Base Ball then: The Audra baseball team, 1908
Base Ball now: The Buffalo Gap Chips
Vintage base ball (spelled with two words in 1883) is probably the best-known living history initiative of the Texas Frontier Heritage & Cultural Center™.
Exceptional local interest led to two teams being formed and actively playing every month at the Village between 2006 and 2008. By recreating the sights, sounds, and smells of an 1880s-era base ball game,
interpreters and volunteers showed how baseball has changed between
1883 and the present.
The ballists of of the Buffalo Gap Vintage Base Ball Club (BGVBBC) formed two teams, the Buffalo Gap Chips and the Abilene 407s. Although the modern rivalry was imagined, it had its roots in local history, harkening back to the days when Buffalo Gap and Abilene were engaged in a hot political debate over which community would be home to the Taylor County seat. The 1883 vote resulted in the county courthouse moving to Abilene, though don’t tell that to the Chips, as they believed that their town would remain the center of county life.
The Chips were composed of Taylor County’s rural set — farmers, ranchers,
and herdsmen from the southern half of the county. Leaving their
fields and ranches for the ball field, they waited in eager anticipation
to see whether or not the fall election would result in the end of their
community’s reign as the Taylor County Seat. Although Buffalo Gap
would ultimately lose that vote by a tally of 905 to 269, the Chips sought
to preserve the honor of their community by demonstrating their prowess
on the ball field.
Click here to watch a video
Their uniformed opponents, the Abilene 407s, represented the growing cosmopolitan
city to the north. They took their name from the Texas and Pacific
Railroad mile marker that established the location of the “future great”
community of West Texas. The presence of the railroad made Abilene
the more practical decision for the seat of county government. The
railroad workers, well-dressed townies, and more progressive-minded citizens
who suited up to play ball, were a far cry from the more conservative rural
hayseeds from the southern half of the county.
of the Chips in action —
compliments of Chips
member Than Dossman!
The base ball game played by the ballists of the Village
would be familiar to fans of modern baseball, though there are a number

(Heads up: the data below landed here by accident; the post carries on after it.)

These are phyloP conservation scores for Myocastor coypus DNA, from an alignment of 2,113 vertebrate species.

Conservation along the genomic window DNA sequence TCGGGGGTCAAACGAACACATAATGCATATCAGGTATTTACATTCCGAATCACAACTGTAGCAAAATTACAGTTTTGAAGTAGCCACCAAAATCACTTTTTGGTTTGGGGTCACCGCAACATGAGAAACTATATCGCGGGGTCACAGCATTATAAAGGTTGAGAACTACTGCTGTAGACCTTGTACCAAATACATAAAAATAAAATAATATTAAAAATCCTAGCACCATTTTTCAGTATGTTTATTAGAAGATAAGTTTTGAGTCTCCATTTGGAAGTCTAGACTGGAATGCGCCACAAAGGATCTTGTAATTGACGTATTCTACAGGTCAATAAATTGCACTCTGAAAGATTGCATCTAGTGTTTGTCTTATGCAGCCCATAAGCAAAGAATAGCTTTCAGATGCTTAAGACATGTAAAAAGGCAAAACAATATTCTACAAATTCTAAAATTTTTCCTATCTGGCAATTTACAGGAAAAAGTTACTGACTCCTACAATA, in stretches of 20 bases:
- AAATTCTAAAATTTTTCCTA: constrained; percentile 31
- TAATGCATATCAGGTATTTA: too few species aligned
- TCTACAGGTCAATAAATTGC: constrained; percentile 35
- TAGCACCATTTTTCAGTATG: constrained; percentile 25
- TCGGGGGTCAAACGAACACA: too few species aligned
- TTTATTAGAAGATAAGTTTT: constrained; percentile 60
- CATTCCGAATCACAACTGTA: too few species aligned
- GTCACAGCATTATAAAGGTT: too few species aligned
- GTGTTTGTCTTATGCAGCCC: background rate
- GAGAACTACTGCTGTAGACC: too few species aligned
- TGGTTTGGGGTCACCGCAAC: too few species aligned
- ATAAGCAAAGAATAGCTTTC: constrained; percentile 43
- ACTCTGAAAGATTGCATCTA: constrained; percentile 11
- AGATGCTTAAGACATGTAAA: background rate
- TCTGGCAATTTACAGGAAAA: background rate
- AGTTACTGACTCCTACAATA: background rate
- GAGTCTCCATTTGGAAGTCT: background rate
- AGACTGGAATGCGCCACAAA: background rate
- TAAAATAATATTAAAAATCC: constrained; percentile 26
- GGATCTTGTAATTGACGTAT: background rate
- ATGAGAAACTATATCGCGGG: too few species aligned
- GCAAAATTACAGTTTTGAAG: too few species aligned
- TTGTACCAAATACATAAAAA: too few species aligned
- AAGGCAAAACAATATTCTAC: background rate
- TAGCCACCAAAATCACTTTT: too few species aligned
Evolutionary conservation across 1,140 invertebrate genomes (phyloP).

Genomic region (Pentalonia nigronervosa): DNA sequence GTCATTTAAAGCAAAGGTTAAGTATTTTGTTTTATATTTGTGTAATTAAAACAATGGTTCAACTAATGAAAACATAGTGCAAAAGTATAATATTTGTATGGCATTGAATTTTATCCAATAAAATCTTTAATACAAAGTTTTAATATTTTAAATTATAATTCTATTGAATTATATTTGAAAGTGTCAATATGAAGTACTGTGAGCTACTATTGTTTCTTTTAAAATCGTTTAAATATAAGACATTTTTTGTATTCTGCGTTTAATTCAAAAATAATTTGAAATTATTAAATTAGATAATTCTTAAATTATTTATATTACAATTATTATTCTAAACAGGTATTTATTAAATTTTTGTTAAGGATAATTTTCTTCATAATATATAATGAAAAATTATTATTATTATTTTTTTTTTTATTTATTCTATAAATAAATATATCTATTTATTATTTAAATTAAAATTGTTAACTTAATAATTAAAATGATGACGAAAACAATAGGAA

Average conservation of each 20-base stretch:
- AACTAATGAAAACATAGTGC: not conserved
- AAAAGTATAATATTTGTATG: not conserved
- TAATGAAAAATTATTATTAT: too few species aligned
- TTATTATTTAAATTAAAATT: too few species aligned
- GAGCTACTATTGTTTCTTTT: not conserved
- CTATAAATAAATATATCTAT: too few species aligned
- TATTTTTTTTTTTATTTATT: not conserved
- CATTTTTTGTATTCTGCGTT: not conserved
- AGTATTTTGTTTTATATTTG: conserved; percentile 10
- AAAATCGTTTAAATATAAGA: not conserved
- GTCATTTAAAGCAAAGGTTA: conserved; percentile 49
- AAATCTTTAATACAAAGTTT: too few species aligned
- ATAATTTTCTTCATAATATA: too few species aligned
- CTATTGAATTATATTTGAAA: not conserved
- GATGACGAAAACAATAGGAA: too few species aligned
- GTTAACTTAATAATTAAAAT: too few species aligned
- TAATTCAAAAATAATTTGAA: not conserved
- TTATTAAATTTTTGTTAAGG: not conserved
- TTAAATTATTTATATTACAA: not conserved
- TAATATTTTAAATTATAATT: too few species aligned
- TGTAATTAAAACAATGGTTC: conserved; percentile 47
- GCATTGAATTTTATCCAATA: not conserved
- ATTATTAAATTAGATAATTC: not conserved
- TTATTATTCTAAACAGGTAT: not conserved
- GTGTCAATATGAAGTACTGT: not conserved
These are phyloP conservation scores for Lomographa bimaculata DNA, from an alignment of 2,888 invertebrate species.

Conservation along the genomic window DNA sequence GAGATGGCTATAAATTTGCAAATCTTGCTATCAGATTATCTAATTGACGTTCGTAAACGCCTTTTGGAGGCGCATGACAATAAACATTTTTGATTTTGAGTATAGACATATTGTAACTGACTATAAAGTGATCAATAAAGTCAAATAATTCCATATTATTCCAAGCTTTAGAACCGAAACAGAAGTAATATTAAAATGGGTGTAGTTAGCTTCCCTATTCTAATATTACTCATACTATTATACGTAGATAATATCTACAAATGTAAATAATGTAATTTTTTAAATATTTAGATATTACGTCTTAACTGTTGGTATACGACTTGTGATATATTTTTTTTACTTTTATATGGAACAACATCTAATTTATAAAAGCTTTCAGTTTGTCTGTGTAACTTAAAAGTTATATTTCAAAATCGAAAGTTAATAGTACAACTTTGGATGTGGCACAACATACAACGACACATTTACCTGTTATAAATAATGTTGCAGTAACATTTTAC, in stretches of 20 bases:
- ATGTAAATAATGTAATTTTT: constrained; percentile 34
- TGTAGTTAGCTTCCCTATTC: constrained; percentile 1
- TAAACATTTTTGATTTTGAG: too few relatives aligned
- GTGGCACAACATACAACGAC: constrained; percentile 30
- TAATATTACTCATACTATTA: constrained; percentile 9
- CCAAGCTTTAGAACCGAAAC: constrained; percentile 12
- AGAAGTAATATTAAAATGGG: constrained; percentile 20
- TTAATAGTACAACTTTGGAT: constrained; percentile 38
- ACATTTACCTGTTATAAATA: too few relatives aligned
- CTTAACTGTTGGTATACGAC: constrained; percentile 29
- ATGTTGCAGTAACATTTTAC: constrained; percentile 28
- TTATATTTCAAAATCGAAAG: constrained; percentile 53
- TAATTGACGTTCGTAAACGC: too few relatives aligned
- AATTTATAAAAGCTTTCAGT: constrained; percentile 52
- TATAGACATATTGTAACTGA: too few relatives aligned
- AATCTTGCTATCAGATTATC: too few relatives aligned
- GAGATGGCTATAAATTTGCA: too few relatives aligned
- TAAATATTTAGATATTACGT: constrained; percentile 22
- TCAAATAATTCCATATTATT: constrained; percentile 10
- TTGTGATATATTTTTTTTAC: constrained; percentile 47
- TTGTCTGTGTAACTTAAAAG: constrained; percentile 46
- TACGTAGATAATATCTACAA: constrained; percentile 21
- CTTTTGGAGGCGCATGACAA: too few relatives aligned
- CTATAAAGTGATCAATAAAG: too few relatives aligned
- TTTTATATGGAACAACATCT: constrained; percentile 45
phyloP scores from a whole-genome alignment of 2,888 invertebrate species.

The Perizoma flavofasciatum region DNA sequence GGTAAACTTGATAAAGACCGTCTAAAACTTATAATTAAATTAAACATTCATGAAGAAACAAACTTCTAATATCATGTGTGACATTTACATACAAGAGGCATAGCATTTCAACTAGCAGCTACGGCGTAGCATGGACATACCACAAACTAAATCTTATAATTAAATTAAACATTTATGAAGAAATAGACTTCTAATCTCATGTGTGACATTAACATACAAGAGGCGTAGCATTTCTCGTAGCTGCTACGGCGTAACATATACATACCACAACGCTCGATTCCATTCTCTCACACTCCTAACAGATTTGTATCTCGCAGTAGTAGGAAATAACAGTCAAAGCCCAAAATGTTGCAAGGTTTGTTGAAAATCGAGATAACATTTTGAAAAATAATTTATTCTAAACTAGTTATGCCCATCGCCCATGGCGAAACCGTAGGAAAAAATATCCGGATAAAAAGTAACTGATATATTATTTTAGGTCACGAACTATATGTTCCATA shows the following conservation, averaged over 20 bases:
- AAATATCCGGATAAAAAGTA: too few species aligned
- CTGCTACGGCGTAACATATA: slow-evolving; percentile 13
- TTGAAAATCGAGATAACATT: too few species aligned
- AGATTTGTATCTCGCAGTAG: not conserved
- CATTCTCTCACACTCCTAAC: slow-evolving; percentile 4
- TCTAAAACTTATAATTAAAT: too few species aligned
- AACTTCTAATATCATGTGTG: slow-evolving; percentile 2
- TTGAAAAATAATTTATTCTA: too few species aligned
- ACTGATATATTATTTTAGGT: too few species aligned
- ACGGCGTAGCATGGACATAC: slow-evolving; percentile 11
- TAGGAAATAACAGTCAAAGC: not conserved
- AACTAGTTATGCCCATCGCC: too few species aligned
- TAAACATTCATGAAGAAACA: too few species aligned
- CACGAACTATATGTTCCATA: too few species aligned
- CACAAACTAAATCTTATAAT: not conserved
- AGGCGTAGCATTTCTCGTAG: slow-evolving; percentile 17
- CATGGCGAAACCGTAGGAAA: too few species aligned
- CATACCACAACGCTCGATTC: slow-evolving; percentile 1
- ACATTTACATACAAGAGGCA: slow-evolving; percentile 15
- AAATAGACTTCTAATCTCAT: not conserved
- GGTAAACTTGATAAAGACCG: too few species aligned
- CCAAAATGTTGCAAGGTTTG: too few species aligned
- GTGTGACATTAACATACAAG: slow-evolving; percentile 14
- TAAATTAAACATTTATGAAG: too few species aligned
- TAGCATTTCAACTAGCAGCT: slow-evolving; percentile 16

of differences that set the more genteel 1883 version of sport apart from
today’s game. Spitting and cursing were against the rules, and the
single umpire who patrolled the entire field could levy fines against players
who violated the spirit of the game. Baseball gloves had been
invented, but they were not worn by “real men.” The ball was approximately
the same size, but it was a bit softer than a modern baseball. When
it came to actual play, the hurler (pitcher) could not raise his wrist
above the level of the shoulder in delivering the ball, and the striker
(batter) told him which strike zone to pitch to: High (from the waist
to the shoulders) or Low (from the waist to the knees). Far from
being the pitcher's duel of the present, the game was structured around getting
the ball into play and having the striker be put out while running the
The Chips and the 407s played in accordance with the National League Rules
of 1883, though they were familiar with earlier rules and played by them when
participating in tournaments and events at other sites. All cranks
and rooters were encouraged to attend. Prospective strikers would step
up to the line... The Village organization was also a member club of the Vintage Base Ball Association. In addition to matches with each other, it participated in regional matches with period-style base ball teams from other areas, achieving a string of striking victories between 2006 and 2008.
While the organized teams no longer exist as key players have moved out of the area, the Texas Frontier Heritage & Cultural Center™ keeps the tradition of 1880s base ball alive by staging a vintage base ball game every December on the grounds of the Historic Village.
Baseball afficionados seeking more information about vintage base ball rules, early baseball
in Texas, period baseball slang, and uniforms worn by the 407s and the
Chips will find it in the following files (available in PDF
Beadle’s 1860 Rules
Reach’s 1883 Rules
19th Century Base Ball Slang
Baseball in 1883